Eleanor Roosevelt Couldn't Get Enough Of This Dessert

First Ladies fall under a lot of scrutiny. From what they wear, to the causes they take up, to what foods they choose to serve at a casual or formal White House meal, First Ladies can be the catalyst for a lot of public conversations and opinions. First Lady Eleanor Roosevelt, the wife to President Franklin Roosevelt, found herself at the center of many of these, especially when it came to the White House kitchen. Per The New Yorker, Mrs. Roosevelt wasn't exactly known for serving up food fit for a President of the United States. In fact, in 1937, Ernest Hemingway had the privilege and pleasure of dining at the People's House and found that the food was nothing to write home about. Still, Hemingway did write to his mother-in-law, sharing, "We had a rainwater soup followed by rubber squab, a nice wilted salad, and a cake some admirer had sent in. An enthusiastic but unskilled admirer." 

The New Yorker also points out that The Washington Post had dubbed Mrs. Roosevelt the "Housewife of the Nation." Not a moniker that was meant to flatter, in our opinion. Perhaps part of Mrs. Roosevelt's tastes were tied to the hard economic times and her desire to celebrate regional cuisines from across the nation. This seems plausible when you consider a dessert that she couldn't get enough of. It was also a favorite of her uncle Teddy Roosevelt (via America's Table) as well as First Lady Abigail Adams (via Pickens County Courier).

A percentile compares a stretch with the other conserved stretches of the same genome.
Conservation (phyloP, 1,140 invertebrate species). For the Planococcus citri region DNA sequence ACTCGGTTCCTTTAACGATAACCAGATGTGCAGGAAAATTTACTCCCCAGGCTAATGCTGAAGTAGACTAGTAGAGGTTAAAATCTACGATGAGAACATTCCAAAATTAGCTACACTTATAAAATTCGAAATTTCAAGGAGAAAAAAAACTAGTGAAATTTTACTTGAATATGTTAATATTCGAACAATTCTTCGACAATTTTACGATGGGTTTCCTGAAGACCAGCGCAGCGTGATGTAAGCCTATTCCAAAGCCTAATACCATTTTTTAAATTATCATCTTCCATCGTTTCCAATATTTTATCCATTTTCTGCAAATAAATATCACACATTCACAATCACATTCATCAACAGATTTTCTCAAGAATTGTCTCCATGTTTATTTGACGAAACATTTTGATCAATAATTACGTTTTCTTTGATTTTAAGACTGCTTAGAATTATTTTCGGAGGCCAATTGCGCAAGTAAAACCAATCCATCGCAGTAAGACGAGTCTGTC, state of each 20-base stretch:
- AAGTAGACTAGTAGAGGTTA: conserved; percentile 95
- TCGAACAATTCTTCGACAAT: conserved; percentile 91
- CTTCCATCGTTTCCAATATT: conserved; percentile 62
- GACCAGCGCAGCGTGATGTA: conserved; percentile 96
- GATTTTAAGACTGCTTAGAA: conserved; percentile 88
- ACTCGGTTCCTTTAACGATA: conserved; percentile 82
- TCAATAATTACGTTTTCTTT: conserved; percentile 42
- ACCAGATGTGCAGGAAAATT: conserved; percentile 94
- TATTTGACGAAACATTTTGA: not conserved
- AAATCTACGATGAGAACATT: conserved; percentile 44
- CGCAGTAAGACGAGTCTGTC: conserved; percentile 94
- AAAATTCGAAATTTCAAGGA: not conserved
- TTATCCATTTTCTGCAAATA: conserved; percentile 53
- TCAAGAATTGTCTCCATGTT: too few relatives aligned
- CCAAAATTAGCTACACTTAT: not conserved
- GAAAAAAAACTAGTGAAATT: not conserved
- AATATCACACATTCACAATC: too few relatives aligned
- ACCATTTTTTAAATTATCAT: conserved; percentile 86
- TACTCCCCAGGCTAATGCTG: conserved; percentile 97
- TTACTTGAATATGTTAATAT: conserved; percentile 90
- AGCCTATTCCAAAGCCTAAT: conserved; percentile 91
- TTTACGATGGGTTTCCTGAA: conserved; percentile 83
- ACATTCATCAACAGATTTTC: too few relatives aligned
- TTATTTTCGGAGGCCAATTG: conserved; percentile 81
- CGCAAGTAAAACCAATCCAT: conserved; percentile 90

Hasty pudding was an Eleanor Roosevelt favorite

Mrs. Roosevelt devised a New England menu that took into account the Great Depression while drawing upon regional food favorites. For her go-to dessert, she chose hasty pudding, also known as Indian pudding. Per Eater, hasty pudding came to America from Britain. The dessert consisted of grains mixed with milk or water. The Brits used flour while Americans took advantage of an abundance of corn. As the recipe evolved, it incorporated sugar or molasses, eggs, and spices. It was such a ubiquitous dessert that hasty pudding even got a cameo in the old patriotic tune "Yankee Doodle." 

Hasty pudding can be thought of as a warm porridge although the Lexico dictionary describes it as a "mush." Doesn't sounds like dessert to us. Give us chocolate cake or creme brulee, right? No, hasty pudding is not considered a fancy dessert in the least. The Takeout shares that this did not deter Mrs. Roosevelt from serving it as part of her Thanksgiving Day feast in lieu of the more decadent pumpkin pie. Mrs. Roosevelt opted to serve hers with a scoop of vanilla ice cream, which probably made this hearty dessert a little more palatable. 

Per America's Table, this pudding is still served at the dinner table and has evolved even more so to include caramelized slices of acorn and some crème fraiche.